With the economy slowing and the Federal Reserve ready to backpedal into the first interest rate cut since the 2008 financial crisis, gold is again, finally, on the rise.

Economist and gold expert Peter Schiff said in an interview this week that this is the beginning of a gold boom, and this won’t be the final Fed funds rate cut.

“In fact, they are going to cut rates next week and this is going to be the first step on the road back to zero. And the Fed is also going to return to quantitative easing,” Schiff said. “But we just found out that Donald Trump is cutting a deal with a Democrats to basically throw out any progress Republicans made back in 2011, thanks to efforts of the Tea Party, to at least try to rein in the increase in government spending. So, they’re throwing caution to the wind. We are going to see deficits going through the roof over the next several years, and that’s even without the recession, which I believe is coming and which is going to make them much, much worse.”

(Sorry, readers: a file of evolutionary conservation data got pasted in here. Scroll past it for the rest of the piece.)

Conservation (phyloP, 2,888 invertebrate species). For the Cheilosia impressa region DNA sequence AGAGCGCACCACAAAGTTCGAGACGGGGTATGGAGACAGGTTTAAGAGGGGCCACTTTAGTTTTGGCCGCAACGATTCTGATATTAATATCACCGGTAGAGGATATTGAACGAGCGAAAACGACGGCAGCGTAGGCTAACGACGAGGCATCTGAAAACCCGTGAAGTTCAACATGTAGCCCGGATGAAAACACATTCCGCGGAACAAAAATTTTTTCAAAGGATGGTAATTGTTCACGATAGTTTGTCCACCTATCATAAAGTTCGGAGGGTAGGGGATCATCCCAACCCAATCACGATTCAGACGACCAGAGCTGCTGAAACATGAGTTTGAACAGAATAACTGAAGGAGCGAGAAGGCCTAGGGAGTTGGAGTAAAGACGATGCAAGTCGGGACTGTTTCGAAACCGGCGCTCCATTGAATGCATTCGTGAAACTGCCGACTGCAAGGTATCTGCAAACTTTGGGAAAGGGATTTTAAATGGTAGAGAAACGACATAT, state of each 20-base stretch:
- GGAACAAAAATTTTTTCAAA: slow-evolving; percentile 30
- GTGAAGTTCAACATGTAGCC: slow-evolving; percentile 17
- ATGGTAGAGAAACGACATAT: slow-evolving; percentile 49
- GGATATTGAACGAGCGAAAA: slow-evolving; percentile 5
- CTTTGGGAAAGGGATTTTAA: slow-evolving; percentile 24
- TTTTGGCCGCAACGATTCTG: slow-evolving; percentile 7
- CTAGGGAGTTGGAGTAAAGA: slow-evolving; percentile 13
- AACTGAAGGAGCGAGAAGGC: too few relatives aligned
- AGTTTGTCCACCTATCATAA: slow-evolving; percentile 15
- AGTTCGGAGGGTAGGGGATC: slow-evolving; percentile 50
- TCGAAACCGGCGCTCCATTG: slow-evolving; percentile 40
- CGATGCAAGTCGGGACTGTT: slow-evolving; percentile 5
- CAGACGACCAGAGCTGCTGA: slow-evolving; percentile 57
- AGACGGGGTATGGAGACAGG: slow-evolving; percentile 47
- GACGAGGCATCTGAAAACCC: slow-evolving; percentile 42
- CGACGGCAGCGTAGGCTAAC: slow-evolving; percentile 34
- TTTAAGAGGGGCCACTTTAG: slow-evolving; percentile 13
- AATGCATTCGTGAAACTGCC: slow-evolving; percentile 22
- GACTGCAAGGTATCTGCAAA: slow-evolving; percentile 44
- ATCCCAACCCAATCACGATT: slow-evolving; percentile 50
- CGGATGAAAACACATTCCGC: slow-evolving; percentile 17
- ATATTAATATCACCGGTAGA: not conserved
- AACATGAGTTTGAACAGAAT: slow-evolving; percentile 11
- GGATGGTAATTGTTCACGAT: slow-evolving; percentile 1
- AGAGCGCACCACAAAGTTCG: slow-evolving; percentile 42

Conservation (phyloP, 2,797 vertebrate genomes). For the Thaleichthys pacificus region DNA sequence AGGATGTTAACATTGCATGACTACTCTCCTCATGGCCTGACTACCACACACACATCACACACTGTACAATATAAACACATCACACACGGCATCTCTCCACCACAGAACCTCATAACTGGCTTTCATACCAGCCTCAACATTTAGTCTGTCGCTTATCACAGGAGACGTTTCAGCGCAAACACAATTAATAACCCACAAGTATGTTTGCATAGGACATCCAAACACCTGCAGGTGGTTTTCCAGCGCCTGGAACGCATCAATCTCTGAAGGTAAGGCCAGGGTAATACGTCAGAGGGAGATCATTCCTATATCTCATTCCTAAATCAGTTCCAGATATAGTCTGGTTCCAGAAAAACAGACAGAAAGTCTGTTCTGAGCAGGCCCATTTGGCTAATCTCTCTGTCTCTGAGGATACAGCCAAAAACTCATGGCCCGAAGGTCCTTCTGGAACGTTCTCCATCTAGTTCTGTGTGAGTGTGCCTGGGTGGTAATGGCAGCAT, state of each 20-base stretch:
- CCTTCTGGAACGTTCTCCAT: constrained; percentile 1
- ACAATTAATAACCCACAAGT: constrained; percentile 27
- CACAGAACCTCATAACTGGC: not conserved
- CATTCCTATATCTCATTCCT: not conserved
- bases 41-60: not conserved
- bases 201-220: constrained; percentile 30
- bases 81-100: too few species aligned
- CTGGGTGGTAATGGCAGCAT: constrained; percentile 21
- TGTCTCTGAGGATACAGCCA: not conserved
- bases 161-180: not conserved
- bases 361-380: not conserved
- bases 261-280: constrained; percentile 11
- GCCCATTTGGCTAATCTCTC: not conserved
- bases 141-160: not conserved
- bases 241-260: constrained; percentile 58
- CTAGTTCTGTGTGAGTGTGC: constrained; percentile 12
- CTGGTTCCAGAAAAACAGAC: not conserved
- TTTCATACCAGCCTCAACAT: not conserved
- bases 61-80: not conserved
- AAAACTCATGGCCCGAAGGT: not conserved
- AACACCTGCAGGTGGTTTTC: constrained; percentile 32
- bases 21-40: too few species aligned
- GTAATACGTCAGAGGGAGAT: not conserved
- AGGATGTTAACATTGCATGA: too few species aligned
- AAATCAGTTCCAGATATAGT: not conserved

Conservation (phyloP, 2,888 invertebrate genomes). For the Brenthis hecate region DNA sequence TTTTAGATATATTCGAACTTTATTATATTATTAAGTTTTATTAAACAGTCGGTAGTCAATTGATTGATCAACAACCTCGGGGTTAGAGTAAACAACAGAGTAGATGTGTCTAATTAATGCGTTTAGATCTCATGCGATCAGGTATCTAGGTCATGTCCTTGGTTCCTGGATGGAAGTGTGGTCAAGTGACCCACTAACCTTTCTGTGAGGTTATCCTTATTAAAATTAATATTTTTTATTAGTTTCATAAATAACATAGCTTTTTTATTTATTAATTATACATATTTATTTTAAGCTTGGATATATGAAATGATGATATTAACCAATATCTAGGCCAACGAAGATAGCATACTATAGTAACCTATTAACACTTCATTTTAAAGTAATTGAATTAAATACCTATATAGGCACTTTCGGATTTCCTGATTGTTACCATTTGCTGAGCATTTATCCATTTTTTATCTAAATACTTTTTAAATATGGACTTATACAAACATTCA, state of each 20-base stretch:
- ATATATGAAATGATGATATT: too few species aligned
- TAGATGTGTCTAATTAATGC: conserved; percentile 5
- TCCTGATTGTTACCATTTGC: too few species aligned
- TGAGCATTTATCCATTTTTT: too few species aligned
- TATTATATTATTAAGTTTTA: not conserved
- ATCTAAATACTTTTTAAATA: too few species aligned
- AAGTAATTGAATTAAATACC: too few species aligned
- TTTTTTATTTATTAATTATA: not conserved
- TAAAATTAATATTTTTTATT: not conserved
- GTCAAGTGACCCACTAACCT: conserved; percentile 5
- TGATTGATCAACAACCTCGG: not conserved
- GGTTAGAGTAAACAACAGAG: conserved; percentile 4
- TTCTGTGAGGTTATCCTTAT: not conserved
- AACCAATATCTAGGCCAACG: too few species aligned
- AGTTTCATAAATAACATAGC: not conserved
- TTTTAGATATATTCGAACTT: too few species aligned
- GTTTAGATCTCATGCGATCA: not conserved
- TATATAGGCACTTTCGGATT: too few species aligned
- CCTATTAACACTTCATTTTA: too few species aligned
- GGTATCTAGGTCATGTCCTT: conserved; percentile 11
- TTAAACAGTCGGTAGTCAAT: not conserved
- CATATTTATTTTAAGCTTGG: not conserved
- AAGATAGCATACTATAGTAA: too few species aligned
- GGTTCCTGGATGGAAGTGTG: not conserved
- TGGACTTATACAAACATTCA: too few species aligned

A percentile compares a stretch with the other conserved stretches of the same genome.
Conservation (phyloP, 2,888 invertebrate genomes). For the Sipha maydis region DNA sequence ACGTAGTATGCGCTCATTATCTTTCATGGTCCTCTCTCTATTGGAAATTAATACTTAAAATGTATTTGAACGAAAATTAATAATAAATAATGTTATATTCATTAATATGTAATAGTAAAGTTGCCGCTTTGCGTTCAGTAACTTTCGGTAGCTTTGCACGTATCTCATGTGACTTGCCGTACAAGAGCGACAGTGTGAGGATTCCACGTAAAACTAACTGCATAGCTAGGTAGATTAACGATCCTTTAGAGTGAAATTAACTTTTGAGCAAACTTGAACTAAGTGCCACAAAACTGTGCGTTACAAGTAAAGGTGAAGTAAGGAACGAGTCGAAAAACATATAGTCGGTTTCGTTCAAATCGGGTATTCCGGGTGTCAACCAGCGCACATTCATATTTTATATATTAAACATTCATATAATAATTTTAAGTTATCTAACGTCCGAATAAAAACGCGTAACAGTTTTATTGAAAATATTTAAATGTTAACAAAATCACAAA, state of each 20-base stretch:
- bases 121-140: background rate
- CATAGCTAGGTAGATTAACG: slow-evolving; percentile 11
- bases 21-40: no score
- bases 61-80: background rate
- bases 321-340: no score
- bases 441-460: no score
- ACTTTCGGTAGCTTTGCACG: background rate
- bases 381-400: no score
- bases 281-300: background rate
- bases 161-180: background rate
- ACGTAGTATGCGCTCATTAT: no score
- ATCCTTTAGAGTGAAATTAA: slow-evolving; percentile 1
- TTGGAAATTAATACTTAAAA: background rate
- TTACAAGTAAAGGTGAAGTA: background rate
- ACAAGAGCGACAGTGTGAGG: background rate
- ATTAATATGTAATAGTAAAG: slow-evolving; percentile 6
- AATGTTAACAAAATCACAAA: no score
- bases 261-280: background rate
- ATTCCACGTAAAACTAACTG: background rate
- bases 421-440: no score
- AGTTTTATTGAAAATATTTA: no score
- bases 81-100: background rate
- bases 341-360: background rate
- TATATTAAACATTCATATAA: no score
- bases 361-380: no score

And along with more money printing (quantitative easing, or QE), will come inflation, which will push gold higher, Schiff said.

“All of this is very bullish for gold,” he said. “If you understood what all of this means, you would be buying gold as fast as you can.”

Schiff said gold, currently trading a shade over $1,400, will rise to 2011 levels between $1,800 and $1,900 an ounce, and might not even run into resistance at $1,900. He also noted the hypocrisy of Fed board nominee Judy Shelton’s backing of the gold standard while also calling for a rate cut.

“If anybody actually believes in a gold standard, then they believe that the market, not the Fed, should be setting rates,” he said. “And if the Fed were to allow the market to set rates, rates would be much higher. The only reason rates are as low as they are is because the market is anticipating how the Fed is going to react in the next recession, which is quite imminent. So I think it’s wrong. If Judy Shelton really wants to return to a gold standard, then she wants higher interest rates, because higher interest rates is what we would get if we went back on a gold standard.

“We don’t have enough savings. We don’t have enough capital investment. We have too much borrowing on all levels. And that’s because the Fed has held interest rates artificially low. So, if the Fed can no longer do that, then rates are going to rise, at least in the short run. But the government has been able to manipulate interest rates artificially lower to boost the GDP, to prop up the stock market and other asset bubbles. But all of that is going to blow up and interest rates are going to go sky-high.”